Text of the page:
Less than a year after its controversial debut, travel site Orbitz has announced plans to raise as much as US$125 million through an initial public offering.
Orbitz informed the U.S. Securities and Exchange Commission (SEC) of its intention to go public in a filing Monday. Underwriters include Goldman Sachs, Legg Mason Wood Walker and Thomas Weisel Partners. Orbitz did not say how many shares it will sell or specify a price range.
The filing noted that since its launch last June, Orbitz has leapfrogged numerous competitors to become the third-largest travel site behind Expedia and Travelocity.
“This is an awfully fast IPO filing,” Morningstar.com analyst David Kathman told the E-Commerce Times. “That’s comparable to the speed with which Priceline had its IPO in 1999, but obviously the financial environment was very different then.
“Orbitz may be trying to strike while the iron is hot in online travel, raising money to beef itself up against its rivals before the airlines which own it reduce their support,” Kathman added.
The company’s decision to pursue the IPO now may also indicate that it believes ongoing investigations into its business practices will not hurt it in the eyes of investors.
The only other e-commerce IPO to take place this year, PayPal, scored big despite a spate of lawsuits and regulatory proceedings that were revealed just before the stock began trading.
Orbitz’ competitors have been crying foul since the company’s formation more than two years ago. They complain that because Orbitz was founded by five major airlines — Continental, Delta, Northwest, American and United — it has unfair access to low-cost fares that other sites cannot offer.
“Regulatory issues are hanging over Orbitz,” Kathman said. He noted, however, that one of the most vocal critics of the company, former Travelocity CEO Terry Jones, recently announced his retirement.
In its filing, Orbitz noted that in addition to ongoing investigations by the U.S. Department of Justice and the U.S. Department of Transportation, which is slated to report its findings to Congress this summer, “various” state attorneys general are reviewing the company’s business practices.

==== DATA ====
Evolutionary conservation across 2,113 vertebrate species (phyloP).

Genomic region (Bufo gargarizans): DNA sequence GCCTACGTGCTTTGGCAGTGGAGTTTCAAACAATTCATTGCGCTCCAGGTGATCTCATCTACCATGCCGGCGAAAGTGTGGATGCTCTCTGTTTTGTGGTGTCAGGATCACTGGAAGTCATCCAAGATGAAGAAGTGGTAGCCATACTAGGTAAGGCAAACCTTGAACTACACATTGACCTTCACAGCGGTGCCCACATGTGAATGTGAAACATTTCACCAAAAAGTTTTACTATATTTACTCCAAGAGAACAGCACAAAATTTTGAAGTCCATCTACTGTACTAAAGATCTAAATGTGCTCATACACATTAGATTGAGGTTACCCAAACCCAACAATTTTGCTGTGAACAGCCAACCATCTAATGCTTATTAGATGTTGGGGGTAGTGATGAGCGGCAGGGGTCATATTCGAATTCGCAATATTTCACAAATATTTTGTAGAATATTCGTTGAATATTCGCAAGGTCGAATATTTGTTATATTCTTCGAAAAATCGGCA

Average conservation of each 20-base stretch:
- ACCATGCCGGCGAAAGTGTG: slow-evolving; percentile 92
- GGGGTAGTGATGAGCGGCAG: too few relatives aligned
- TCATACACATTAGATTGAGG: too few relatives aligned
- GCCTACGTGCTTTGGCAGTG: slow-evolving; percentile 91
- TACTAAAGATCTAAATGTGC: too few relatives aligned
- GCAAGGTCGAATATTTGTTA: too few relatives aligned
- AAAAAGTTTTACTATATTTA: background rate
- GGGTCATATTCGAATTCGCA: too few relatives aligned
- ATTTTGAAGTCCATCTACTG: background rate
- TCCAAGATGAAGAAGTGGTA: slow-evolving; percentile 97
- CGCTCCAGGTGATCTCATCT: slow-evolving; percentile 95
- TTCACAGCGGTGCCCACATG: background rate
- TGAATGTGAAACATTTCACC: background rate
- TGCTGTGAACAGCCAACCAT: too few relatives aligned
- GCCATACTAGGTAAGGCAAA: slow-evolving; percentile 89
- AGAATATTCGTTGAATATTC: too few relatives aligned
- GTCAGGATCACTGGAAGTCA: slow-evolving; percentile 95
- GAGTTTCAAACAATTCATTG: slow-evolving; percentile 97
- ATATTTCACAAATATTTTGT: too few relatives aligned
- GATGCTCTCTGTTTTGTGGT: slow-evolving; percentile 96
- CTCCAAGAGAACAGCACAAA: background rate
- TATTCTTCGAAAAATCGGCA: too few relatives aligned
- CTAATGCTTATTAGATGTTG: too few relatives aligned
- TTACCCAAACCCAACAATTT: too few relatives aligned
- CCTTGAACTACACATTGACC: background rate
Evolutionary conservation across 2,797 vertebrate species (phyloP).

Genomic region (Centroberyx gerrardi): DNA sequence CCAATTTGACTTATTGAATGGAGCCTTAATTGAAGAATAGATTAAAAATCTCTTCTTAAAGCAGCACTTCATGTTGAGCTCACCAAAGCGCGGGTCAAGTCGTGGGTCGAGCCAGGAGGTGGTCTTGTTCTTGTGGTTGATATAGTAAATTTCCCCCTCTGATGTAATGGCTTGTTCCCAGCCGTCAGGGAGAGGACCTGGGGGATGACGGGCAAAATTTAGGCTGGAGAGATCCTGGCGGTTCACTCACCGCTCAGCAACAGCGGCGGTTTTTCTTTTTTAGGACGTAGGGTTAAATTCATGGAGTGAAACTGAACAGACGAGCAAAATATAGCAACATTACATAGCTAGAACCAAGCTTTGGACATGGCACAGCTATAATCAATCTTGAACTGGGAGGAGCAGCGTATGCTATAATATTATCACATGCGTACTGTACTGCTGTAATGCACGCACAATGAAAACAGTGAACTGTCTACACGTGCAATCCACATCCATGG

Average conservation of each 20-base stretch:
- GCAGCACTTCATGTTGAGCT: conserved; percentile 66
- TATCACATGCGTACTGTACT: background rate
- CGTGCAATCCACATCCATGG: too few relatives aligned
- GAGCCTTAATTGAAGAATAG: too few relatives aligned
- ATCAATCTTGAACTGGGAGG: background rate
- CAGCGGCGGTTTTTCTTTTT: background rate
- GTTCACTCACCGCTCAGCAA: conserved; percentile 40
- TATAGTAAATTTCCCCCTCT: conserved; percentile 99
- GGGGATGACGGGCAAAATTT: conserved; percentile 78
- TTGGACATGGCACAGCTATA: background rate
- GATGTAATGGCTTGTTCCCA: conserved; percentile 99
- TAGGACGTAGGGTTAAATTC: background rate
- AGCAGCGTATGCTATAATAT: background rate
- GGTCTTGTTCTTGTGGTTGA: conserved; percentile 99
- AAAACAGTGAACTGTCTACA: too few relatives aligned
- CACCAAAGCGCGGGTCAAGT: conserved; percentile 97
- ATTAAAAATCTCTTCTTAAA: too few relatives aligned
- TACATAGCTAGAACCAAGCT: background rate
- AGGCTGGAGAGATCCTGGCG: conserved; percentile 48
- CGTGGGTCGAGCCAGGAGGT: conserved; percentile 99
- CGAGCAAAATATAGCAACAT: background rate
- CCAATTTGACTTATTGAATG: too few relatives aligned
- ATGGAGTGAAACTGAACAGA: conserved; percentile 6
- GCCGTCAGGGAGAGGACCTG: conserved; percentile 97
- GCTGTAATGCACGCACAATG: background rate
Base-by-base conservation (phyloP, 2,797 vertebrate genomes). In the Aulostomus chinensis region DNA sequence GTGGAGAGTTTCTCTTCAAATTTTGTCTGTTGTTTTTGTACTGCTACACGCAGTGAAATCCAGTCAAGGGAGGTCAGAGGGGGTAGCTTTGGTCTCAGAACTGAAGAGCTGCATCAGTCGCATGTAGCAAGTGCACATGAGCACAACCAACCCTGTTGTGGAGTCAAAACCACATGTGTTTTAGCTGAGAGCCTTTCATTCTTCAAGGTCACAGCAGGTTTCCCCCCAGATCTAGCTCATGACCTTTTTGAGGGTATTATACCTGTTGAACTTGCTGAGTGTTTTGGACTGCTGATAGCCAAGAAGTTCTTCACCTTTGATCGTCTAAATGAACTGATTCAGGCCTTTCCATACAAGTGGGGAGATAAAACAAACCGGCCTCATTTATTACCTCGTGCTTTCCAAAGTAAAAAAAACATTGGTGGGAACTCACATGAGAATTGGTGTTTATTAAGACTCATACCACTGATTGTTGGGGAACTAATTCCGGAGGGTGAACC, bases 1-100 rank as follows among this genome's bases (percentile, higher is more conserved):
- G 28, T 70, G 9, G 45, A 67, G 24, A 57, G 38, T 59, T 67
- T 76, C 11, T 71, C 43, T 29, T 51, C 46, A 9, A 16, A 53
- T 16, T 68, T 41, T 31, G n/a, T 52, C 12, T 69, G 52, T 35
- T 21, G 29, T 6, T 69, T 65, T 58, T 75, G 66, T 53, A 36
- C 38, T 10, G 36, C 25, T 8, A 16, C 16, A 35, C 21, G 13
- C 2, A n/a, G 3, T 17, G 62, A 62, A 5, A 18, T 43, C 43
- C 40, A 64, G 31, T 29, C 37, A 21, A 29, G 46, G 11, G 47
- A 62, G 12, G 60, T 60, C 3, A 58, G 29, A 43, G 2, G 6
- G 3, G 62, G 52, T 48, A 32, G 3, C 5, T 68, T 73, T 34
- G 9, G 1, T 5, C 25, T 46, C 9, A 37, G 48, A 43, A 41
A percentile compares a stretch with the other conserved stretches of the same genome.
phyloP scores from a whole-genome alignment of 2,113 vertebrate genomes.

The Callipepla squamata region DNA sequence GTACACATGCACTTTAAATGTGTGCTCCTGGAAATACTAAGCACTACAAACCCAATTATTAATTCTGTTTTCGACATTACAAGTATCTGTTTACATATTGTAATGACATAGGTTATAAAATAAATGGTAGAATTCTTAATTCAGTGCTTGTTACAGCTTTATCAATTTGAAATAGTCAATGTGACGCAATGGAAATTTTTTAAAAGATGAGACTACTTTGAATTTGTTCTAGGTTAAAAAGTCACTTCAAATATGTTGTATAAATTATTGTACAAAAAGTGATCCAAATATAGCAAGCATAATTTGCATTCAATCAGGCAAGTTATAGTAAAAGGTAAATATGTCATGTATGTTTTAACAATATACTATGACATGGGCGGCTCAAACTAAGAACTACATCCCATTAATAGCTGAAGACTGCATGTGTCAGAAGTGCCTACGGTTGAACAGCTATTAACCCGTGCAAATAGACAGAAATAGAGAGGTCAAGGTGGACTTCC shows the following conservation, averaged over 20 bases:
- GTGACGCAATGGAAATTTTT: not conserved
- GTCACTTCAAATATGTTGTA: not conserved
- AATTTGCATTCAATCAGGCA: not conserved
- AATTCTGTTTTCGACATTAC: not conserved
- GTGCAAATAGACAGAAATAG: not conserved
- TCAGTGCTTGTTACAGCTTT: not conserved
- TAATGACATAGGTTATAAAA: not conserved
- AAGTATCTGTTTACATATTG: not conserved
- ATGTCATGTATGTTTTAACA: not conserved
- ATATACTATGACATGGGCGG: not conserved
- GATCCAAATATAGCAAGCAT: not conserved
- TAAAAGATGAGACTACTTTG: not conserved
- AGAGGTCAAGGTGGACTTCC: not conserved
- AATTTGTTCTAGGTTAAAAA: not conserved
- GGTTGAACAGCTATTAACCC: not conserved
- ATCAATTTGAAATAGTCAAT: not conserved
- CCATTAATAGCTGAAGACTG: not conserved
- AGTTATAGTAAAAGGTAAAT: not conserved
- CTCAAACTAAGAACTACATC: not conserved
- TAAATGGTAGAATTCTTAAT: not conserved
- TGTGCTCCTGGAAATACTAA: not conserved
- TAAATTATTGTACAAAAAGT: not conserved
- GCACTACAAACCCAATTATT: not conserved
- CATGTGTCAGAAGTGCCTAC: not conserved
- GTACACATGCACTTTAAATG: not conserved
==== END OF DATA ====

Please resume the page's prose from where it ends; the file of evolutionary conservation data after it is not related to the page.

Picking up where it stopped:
The filing also revealed that a group of offline travel agents have filed a class-action lawsuit against the company and the five founding airlines.
“We expect that our competitors will continue to engage in lobbying and other activities, with the objective of generating negative publicity about Orbitz and pressing legislation or regulation that could be harmful to us,” Orbitz said in its SEC documents. “These activities may result in significant distractions to our management, and could have a material adverse effect on our business, financial condition or results of operations.”
On the other hand, investors who focus on the underlying financial data may find more to like.
Orbitz said it had revenue of $37.7 million in 2001 but lost $103 million, including costs associated with its launch and a massive marketing blitz. Almost all of that revenue was generated after June, when the site was launched and almost immediately swarmed by visitors.
For the first three months of 2002, Orbitz posted a loss of $8.9 million on $26.9 million in revenue.
“It looks like they’ve done a pretty good job of shrinking their losses over the past couple of quarters after the big marketing push last summer and then the disruption of September 11th,” Kathman said.
The filing contains a potential clue regarding the timing of the IPO. Although Orbitz ended the first quarter with nearly $40 million in cash, the company noted that the airlines that founded the site have collectively sunk nearly $205 million into it to date and are unlikely to make additional investments.
Orbitz’ filing comes as two other e-commerce IPOs inch toward their Wall Street debuts. Overstock.com is about halfway through the bidding process for its “Open IPO,” through which it hopes to raise as much as $42 million.
In addition, DVD rental site Netflix is set to price its $77 million traditional offering as early as this week.
Morningstar.com IPO analyst George Nichols told the E-Commerce Times that higher-quality offerings are moving forward as long delays cause other companies to move aside.
“The IPO market is gradually warming up,” Nichols said. “The excessively big pipeline has been cleared out by many withdrawals and postponements over the past year. Investors are beginning to test out the IPO waters again.”